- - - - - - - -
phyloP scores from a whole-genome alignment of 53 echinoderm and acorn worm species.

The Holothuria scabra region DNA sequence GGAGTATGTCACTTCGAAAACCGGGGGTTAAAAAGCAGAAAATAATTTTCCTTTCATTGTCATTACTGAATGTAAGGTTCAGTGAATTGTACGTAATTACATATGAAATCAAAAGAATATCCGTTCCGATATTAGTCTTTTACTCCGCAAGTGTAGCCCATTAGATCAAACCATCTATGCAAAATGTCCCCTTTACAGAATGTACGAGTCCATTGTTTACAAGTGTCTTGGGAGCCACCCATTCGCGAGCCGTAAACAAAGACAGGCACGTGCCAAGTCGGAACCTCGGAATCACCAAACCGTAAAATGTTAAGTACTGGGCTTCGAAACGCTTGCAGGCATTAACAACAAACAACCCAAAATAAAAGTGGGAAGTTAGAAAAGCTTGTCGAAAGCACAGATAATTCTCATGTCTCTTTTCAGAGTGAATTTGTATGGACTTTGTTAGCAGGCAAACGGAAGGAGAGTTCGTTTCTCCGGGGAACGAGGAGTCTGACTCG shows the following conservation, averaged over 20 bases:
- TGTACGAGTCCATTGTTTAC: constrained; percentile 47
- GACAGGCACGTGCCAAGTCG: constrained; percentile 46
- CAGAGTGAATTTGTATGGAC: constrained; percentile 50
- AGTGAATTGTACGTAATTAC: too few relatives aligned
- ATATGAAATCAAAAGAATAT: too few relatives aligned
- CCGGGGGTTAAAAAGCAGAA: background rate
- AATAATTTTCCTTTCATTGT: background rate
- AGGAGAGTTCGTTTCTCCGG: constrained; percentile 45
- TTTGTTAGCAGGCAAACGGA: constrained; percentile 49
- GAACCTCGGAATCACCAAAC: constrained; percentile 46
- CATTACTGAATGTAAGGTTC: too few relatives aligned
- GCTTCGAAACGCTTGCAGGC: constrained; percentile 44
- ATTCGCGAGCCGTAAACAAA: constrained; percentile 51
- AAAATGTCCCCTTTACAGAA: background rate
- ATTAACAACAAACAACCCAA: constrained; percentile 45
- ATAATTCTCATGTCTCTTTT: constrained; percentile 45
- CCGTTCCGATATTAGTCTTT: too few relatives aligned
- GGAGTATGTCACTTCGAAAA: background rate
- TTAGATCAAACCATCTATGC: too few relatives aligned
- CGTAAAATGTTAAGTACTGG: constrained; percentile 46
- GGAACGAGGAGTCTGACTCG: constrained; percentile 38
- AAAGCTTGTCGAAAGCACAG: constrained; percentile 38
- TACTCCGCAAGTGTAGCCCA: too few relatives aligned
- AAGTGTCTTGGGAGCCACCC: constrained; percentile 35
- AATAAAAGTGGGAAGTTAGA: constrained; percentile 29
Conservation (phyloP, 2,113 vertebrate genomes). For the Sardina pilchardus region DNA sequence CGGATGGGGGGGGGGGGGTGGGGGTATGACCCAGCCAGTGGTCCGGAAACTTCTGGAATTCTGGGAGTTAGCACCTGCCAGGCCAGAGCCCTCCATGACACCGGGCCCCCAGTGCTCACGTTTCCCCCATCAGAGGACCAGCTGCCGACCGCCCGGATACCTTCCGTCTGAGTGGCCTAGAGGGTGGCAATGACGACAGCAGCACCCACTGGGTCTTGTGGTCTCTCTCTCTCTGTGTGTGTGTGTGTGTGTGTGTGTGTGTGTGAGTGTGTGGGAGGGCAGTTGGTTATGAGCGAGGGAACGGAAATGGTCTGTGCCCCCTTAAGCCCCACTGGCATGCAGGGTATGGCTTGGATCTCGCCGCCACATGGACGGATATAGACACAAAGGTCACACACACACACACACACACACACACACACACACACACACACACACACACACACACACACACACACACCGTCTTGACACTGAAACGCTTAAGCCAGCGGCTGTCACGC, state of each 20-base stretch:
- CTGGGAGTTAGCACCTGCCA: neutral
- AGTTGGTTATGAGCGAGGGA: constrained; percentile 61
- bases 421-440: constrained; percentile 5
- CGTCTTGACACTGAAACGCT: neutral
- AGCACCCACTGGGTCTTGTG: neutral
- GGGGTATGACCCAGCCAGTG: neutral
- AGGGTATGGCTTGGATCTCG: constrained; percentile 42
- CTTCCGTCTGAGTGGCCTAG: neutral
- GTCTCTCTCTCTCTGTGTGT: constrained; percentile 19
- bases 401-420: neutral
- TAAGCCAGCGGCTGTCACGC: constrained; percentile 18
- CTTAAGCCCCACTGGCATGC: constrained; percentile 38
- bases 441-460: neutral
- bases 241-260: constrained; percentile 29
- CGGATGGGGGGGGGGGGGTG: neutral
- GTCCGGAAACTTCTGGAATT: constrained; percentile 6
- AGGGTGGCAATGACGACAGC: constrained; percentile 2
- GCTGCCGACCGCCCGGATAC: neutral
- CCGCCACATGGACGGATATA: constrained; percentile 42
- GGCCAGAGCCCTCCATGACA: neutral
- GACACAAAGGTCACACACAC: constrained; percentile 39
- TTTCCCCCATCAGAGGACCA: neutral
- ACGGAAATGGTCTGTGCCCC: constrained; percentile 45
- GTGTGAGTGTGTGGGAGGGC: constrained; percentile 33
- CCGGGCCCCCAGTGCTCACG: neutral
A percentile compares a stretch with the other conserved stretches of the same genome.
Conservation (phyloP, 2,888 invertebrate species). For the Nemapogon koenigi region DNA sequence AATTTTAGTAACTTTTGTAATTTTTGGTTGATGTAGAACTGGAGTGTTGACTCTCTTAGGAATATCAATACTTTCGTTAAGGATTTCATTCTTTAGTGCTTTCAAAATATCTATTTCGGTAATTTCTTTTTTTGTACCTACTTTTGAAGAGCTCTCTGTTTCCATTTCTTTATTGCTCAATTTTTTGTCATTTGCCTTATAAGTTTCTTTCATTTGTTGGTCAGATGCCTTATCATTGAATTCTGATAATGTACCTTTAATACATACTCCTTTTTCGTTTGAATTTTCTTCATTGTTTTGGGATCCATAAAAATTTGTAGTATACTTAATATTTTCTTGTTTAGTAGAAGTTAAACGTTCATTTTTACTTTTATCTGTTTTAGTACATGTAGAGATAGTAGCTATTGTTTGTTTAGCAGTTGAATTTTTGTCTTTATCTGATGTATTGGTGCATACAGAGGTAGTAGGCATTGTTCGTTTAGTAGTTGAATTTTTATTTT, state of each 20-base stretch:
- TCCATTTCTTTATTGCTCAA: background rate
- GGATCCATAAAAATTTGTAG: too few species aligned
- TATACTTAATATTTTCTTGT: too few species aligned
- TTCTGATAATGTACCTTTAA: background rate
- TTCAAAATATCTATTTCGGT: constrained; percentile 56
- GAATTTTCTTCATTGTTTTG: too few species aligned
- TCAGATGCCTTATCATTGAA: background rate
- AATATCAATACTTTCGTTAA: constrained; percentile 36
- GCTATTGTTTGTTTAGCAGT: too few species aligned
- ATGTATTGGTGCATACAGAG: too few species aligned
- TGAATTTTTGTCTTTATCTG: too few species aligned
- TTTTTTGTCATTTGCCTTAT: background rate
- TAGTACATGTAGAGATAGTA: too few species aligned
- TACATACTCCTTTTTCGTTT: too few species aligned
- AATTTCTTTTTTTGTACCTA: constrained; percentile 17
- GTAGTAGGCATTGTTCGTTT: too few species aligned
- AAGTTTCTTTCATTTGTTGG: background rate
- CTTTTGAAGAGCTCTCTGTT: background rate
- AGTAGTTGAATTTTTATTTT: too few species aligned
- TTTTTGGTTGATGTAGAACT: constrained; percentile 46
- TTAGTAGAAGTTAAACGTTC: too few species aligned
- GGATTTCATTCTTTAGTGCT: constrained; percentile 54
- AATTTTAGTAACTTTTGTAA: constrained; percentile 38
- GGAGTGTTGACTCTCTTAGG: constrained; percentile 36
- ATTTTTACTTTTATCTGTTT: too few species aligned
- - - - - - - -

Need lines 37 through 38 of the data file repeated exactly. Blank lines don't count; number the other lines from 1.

- GTCTCTCTCTCTCTGTGTGT: constrained; percentile 19
- bases 401-420: neutral